“Make Your Move” by Justin Rudolph
Acoustic pop, by nature, tends to be more emotional than straight-up pop music is, but this genre provides a platform for contemporary balladry that is virtually unmatched in western music today. Players like Justin Rudolph are giving audiences quite the revolution in melodic songwriting in 2021, and despite a plethora of synthesized content coming down the pipes from mainstream artists, the indie pulse is winning over listeners with purist harmonies ala singles like the stylish “Make Your Move,” currently out everywhere acoustic pop is sold and streamed. Rudolph’s latest release is a thorough combination of both retro and modern folk/pop concepts, and it perhaps summarizes the main reason why music of its type has been seeing such a strong uptick this year.
The arrangement of the instruments in this single is honestly a little more complex than I would normally expect from a folky pop song, but even the dissonance it contributes to the music has a purpose within the narrative. Instead of simply using poeticisms to create an emotional connection between himself and the audience, Rudolph is using everything from the beat to the interactions between his vocal and the guitar to really drive home a sense of intimacy in this master mix. Leading the way with the melodic presence of his voice, the substance of his story in this track starts and ends with the heart he’s putting into the performance, and not the bells and whistles one would come in contact with in most FM pop music this season.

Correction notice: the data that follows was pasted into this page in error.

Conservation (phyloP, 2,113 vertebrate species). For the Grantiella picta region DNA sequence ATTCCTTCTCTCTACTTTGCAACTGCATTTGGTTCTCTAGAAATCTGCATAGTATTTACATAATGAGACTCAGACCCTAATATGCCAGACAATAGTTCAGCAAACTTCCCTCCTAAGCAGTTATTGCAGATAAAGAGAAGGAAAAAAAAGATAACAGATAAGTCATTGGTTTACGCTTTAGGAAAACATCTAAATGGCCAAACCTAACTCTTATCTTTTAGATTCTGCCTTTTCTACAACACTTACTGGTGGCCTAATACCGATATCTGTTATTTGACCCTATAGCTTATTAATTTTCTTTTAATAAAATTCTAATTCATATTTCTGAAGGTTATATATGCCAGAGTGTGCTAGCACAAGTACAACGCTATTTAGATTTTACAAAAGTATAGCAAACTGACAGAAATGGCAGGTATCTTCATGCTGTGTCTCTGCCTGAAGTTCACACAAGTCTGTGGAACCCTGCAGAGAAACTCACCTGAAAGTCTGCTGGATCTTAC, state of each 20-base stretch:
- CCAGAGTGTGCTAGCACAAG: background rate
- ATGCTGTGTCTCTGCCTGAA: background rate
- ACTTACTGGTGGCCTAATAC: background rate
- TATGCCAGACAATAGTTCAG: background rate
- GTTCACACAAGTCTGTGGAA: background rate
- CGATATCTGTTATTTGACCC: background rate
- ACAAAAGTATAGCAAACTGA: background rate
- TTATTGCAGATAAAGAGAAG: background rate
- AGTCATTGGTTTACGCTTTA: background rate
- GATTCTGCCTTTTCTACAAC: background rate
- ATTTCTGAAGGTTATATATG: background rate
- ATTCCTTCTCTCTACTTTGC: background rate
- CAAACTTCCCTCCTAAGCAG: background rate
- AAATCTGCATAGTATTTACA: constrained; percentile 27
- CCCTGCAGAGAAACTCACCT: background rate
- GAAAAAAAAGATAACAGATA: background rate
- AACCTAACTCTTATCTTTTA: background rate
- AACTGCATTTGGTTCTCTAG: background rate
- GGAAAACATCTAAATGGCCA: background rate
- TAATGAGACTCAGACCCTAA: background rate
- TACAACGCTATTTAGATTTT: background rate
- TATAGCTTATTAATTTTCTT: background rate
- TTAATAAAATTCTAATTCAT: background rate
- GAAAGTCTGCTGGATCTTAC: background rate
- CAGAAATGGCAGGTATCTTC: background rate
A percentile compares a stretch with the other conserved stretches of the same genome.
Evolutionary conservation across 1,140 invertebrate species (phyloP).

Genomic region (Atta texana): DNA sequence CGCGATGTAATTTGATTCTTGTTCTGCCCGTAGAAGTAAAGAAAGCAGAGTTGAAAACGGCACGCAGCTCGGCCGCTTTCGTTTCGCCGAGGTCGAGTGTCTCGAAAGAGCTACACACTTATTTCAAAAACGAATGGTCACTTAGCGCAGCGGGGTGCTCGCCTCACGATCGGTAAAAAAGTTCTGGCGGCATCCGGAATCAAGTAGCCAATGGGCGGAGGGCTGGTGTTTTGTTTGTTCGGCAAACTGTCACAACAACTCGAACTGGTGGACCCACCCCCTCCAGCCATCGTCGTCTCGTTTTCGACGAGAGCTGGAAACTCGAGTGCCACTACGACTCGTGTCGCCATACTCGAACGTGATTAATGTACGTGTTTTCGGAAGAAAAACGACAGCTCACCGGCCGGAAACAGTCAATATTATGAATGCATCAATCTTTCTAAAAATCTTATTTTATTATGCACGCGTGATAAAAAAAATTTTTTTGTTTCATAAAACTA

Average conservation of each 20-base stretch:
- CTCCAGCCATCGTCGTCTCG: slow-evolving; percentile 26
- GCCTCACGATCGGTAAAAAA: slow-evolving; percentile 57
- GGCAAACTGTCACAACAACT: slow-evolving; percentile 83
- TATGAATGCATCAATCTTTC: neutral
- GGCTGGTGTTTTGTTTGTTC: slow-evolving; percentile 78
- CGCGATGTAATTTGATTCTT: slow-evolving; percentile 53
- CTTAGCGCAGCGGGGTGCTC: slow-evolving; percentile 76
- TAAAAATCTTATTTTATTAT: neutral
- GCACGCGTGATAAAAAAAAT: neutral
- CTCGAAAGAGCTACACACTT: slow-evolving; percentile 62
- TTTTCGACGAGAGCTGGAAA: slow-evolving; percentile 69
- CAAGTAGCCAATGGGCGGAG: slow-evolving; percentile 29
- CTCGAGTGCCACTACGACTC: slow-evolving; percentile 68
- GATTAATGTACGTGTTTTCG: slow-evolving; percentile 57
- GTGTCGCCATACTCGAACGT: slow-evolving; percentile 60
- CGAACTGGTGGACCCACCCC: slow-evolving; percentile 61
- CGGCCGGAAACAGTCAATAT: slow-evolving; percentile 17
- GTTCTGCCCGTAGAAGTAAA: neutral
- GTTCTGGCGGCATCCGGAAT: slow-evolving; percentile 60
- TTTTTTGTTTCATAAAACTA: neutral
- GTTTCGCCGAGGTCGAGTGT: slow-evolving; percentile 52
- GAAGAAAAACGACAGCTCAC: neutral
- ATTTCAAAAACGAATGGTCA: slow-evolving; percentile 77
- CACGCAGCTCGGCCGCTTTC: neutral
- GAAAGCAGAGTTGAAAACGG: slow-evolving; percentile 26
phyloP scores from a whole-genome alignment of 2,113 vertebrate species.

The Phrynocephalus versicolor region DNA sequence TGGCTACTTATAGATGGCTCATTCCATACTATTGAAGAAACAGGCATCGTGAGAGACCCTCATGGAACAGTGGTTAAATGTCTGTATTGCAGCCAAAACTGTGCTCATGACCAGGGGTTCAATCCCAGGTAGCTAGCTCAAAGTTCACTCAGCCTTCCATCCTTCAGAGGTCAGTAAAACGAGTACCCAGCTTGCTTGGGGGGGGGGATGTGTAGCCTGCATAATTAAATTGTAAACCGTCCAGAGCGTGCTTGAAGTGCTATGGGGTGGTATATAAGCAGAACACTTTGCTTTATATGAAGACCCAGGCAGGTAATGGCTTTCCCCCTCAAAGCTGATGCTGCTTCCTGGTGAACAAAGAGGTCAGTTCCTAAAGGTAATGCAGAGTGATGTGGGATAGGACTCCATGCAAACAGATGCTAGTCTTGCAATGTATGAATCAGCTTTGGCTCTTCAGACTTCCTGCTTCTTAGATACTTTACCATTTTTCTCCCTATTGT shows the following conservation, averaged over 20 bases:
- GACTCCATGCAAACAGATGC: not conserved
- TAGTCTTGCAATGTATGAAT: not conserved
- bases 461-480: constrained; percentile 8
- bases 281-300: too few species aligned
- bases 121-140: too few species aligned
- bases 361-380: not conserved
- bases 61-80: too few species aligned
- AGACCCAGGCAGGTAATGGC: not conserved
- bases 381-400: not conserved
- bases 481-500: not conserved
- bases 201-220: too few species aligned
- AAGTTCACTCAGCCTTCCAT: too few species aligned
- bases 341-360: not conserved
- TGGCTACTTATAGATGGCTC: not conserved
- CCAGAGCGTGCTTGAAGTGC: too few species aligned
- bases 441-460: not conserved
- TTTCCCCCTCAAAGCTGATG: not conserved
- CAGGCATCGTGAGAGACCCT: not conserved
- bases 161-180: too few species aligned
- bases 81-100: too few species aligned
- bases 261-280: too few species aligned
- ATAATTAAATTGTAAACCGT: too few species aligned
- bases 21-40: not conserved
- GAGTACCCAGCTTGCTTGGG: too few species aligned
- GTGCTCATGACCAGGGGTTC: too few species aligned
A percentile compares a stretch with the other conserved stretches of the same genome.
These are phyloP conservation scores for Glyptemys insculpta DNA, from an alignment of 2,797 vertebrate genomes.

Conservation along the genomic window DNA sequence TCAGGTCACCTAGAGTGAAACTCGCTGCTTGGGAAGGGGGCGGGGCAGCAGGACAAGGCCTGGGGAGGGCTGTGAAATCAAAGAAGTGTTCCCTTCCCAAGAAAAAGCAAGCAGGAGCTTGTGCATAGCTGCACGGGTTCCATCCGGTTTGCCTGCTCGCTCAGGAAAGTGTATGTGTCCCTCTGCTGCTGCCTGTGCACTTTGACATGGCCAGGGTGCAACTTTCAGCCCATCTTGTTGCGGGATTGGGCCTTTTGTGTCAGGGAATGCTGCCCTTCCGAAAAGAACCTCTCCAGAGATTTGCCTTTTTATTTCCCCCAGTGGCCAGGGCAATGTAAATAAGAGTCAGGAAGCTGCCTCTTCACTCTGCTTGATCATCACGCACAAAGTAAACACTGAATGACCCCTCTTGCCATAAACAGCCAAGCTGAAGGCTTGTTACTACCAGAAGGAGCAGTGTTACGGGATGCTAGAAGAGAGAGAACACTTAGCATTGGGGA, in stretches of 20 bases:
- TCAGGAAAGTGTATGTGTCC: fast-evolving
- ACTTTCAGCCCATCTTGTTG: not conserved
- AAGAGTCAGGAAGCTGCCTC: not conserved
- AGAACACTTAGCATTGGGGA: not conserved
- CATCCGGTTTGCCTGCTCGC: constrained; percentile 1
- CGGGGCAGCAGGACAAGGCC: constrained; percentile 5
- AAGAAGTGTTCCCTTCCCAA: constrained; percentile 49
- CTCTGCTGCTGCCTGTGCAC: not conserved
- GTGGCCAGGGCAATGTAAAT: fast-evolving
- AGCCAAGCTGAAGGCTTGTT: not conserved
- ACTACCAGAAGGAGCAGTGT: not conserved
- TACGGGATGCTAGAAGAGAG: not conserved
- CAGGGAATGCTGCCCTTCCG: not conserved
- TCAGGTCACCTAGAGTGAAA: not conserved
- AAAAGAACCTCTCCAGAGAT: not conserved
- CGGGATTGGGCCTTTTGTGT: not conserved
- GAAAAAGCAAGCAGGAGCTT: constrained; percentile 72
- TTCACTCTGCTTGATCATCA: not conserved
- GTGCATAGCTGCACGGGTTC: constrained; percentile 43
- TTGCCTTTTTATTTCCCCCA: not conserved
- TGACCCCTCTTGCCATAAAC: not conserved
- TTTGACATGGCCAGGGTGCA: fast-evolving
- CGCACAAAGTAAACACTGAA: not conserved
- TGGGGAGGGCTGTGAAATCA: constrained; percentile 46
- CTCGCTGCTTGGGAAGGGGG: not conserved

There’s an eagerness in the lead vocal that doesn’t translate to undue aggression in “Make Your Move,” but instead something a little more frustrated than lyrics would initially imply. Rudolph at times sounds like even the retrospective commentary he divvies out behind the mic is more of a statement of facts than it is a comforting memory, and it’s only through his pushiness with the beat that we’re able to appreciate how much angst he’s actually carrying on his shoulders. There are a number of unspoken emotions lying just beneath the surface in this song – yearning, melancholy, and reflection just to name a few – but as subtle as they are, they never remain obstructed by instrumental frills in the performance at all.
Raw emotion is the order of the day for Justin Rudolph in “Make Your Move,” and I didn’t need to have ever heard his music before to understand how much he’s putting on the line in this single. At the end of the day, this is a ballad made of both simple and sophisticated ingredients, and if it were performed by a player other than the man who wrote it, I can’t really picture it having the same effect it’s going to inevitably have with him at the helm. Rudolph is just a likable guy in this song; someone I would even go so far as to call universally relatable from a pop perspective, and though his style probably won’t dominate the charts this summer, it doesn’t have to in order to raise plenty of attention in the American underground.